The Faces of 90.5 WESA
Wed July 31, 2013
Mt. Washington Businesses: The View is Free, But Stay and Buy Something
Mention “Mount Washington” to longtime Pittsburgh residents, newcomers and visitors and the comment you’re likely to get is “the view.” Not the view of Mount Washington, but rather the view from Mount Washington.
Business owners there would like you to turn your back on the view of downtown and the Point … after you’re done gazing of course … and take a look at what that community has to offer.
“We are blessed with having one of the greatest views in the world on Grandview Avenue,” said Jason Kambitsis, executive director of the Mount Washington Community Development Corporation (MWCDC), “and it’s also a potential curse because people don’t know there is a community back there full of great businesses and housing. So people do come up and they look towards the city, and they get on the incline and go back down.”
Every year 1.5 million people ride the inclines to take in the views of Pittsburgh and many of the visitors make the return trip without patronizing local businesses. So the Mount Washington Community Development Corporation Wednesday unveiled a new development initiative to attract tourists to the neighborhood, particularly the Shiloh Street business district. The marketing effort includes signage, a business directory and filling retail vacancies.
“(We’re using) 90 degree perpendicular signs off the buildings,” Kambitsis said. “We use signage to bring people down the business district and explore those businesses.”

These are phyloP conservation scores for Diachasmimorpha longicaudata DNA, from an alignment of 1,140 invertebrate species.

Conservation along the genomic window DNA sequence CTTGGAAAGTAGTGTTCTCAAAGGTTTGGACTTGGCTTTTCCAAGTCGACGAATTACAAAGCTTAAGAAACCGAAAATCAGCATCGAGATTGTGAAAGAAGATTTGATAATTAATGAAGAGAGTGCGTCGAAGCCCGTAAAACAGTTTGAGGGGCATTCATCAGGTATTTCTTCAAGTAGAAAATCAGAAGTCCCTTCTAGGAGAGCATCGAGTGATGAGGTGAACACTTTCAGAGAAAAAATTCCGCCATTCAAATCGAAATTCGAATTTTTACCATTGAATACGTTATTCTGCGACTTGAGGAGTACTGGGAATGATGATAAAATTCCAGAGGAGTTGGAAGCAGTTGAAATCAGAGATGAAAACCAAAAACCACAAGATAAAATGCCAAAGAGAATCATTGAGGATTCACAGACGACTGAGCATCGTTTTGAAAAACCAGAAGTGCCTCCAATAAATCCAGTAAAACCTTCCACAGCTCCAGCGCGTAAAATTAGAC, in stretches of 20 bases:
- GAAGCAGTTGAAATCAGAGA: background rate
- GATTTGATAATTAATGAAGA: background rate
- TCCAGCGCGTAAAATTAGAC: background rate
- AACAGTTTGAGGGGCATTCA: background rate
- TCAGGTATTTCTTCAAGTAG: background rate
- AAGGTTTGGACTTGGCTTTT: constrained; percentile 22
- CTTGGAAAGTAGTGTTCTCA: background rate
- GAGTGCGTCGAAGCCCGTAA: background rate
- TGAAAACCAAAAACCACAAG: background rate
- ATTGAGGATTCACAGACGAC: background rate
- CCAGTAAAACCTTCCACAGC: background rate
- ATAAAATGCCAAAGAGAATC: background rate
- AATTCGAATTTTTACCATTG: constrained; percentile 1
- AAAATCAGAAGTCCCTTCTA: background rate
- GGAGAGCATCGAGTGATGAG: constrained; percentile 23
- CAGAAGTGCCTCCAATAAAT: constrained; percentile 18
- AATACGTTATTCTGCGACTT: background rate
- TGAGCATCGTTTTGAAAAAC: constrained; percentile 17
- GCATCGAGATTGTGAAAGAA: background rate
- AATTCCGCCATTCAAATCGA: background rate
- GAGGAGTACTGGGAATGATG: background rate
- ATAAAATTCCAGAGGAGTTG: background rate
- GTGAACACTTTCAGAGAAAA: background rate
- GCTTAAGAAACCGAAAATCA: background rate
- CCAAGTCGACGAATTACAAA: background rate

That includes everything from a diner to a bakery to a jewelry store.
The MWCDC also have created a new map with every business in the community listed and in September will launch an iPhone app.
The organization received a $25,000 grant from the PNC Foundation in partnership with the Local Initiatives Support Corporation and the Pittsburgh Partnership for Neighborhood Development to support the marketing effort.
Stephanie Cipriani, senior vice president at PNC, grew up in Mount Washington and said helping to bolster the business district is important.
“It creates jobs which allow people to buy housing," she said. "For PNC, we’re only as strong as our communities.”
Kambitsis said to measure the effectiveness of the marketing strategy, they created a baseline of pedestrian traffic in the business district in May.
“And after the signage and new maps are up, we are actually going to have a pedestrian study done again at the end of August to see have we made an impact, how many people are doing it and how can we improve on it,” he said.